Minnesota Steel Plant (through 1922)

A blast furnace at Duluth’s Minnesota Steel Plant. (Image: Zenith City Press)

The success of the Zenith Furnace Company proved a stimulus to those who were eager to see a steel plant established in Duluth and such men as Thomas F. Cole, W. J. Olcott, Joseph B. Cotton and Frank B. Kellogg put the matter before the United States Steel Corporation. They presented the proposition in such an attractive light that the directors of the corporation, early in 1907, appointed a special committee of experts to visit the city to ascertain whether the establishment of such a plant would be practical and profitable. The committee consisted of W. B. Dickson, of New York, second vice-president of the United States Steel Corporation; John Reis, of New York, assistant to the president; E. E. Slick, of Pittsburg, chief mechanical engineer of the Carnegie Steel Company; and T. V. Robinson, of Chicago, first vice-president of the Illinois Steel Company. The experts came, made an exhaustive examination of the situation from every angle, and reported in favor of the project.

The corporation at once acted upon the report and the Minnesota Steel Company, a subsidiary of the corporation, was formed to prosecute the work. Something over one thousand acres of land was acquired at a cost of over $1,000,000 on the St. Louis river, and the work of building a new steel city has ever since been under way. Upon the plant and accessories so far undertaken the outlay will run to more than $14,000 000, and ultimately the investment may amount to $25,000,000 or $35,000,000. The location of the plant on the river is such that the largest lake vessels can berth alongside it to deliver their cargoes of fuel and load the finished product, when necessary, while the ore from the mines will be delivered directly from the cars. The construction of the plant is a mammoth work, involving as it does the construction of enormous docks, a transfer railroad and a bridge across the St. Louis river. Over 1 000 men are now working on the plant, and a city is springing up where there was nothing but vacant fields.

After over two years of incessant labor the plans for the necessary buildings at the plant have been filed with the city building inspector. They call for forty-eight distinct buildings.

The mills are so located that one process of the ore follows naturally into the next. The complete list of buildings is as follows: General office; check house, No. 1; skull cracker; pumping station; coke ovens; crusher house; condenser house; coal hopper; pig casting; ladle repair house; blast furnaces; ore bins; primary gas washer; hot stoves; blowing engine house; secondary gas washer; gas holder; thawing house; electric power house; boiler house; open hearth furnaces; hot metal mixer; gas producers; stock house; strippers; pit furnaces; gas producers; blooming mill; engine house; continuous furnaces; motor house; rail mill; merchant mill, 104×112 feet; rail finishing department, 450×120 feet; splice bar and tie plate finishing department, 100×140 feet; hot beds, 100×240 feet; structure storage, 140×100 feet; structural finishing department, 380×120 feet; store house, 80×240 feet; forge and plat shop, 110×200 feet; machine shop, 280×140 feet; foundry, 206×110 feet; check house No. 2; power house; concrete plant; concrete block plant; boarding house; tool house.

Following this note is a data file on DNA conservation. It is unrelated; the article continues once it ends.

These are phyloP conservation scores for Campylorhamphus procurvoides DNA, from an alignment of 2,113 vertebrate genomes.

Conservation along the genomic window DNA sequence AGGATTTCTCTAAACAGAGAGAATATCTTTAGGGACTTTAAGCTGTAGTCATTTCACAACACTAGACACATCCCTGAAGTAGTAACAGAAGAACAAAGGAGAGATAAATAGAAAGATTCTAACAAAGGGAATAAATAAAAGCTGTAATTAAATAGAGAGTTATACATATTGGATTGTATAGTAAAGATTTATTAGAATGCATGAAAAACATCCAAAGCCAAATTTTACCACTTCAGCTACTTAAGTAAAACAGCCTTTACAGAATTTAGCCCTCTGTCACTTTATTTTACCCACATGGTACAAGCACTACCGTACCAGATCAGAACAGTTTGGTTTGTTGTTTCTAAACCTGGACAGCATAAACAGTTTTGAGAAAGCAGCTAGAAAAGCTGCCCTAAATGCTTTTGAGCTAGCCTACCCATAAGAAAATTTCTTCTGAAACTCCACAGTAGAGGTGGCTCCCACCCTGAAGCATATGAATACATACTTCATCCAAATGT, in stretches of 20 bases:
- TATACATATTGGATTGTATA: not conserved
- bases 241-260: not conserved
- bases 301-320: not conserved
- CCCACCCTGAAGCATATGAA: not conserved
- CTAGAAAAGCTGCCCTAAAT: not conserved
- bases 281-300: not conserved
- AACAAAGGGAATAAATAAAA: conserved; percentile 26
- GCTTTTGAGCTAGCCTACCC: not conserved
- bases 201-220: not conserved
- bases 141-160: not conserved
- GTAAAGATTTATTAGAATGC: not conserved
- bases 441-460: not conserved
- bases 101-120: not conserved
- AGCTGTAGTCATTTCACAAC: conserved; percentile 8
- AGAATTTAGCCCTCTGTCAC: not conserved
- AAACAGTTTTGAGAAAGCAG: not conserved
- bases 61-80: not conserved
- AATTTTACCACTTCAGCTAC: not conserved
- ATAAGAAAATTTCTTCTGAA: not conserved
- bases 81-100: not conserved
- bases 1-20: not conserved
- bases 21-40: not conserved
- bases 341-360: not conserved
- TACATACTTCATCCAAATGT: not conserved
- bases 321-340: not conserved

The establishment of this plant means a great deal to Duluth.

When it begins operations it will add at least 20, 000 people to the city’s population, these figures being based upon the assumption that from 4, 000 to 5, 000 men are employed in the plant These workmen will have to come to Duluth with their families.

The bringing of these men to the city will mean the building of 5, 000 model homes for workingmen-a small city in itself.

Already there is a scarcity of houses in West Duluth, and every family brought to that part of the city will mean a new home.

West Duluth should double or triple in size during the next five years.

The kind of men employed by a steel plant are not of the cheap class of labor. The great majority of them are skilled workmen, machinists and other high paid men. They are the class of men who own their own homes and bring up families, making permanent residents of the city. These men and their families have to be provided with provisions and clothing and the necessaries of life. This means more stores, more wholesale houses, more retail industries of every kind.

It has been the history of the steel industry everywhere that it brings other industries in its train. Smaller factories follow in the wake of the steel mills, and industries that Duluth has never dreamed of will spring up. Pittsburg was made by the steel industry, and there is no reason to doubt that what has been accomplished at Pittsburg will be repeated on a larger scale at the head of the lakes when the steel plant once begins operations.


  • Van Brunt, Walter, ed. Duluth and St. Louis County, Minnesota Vols. 1 – 3. The American Historical Society. Chicago: 1922.
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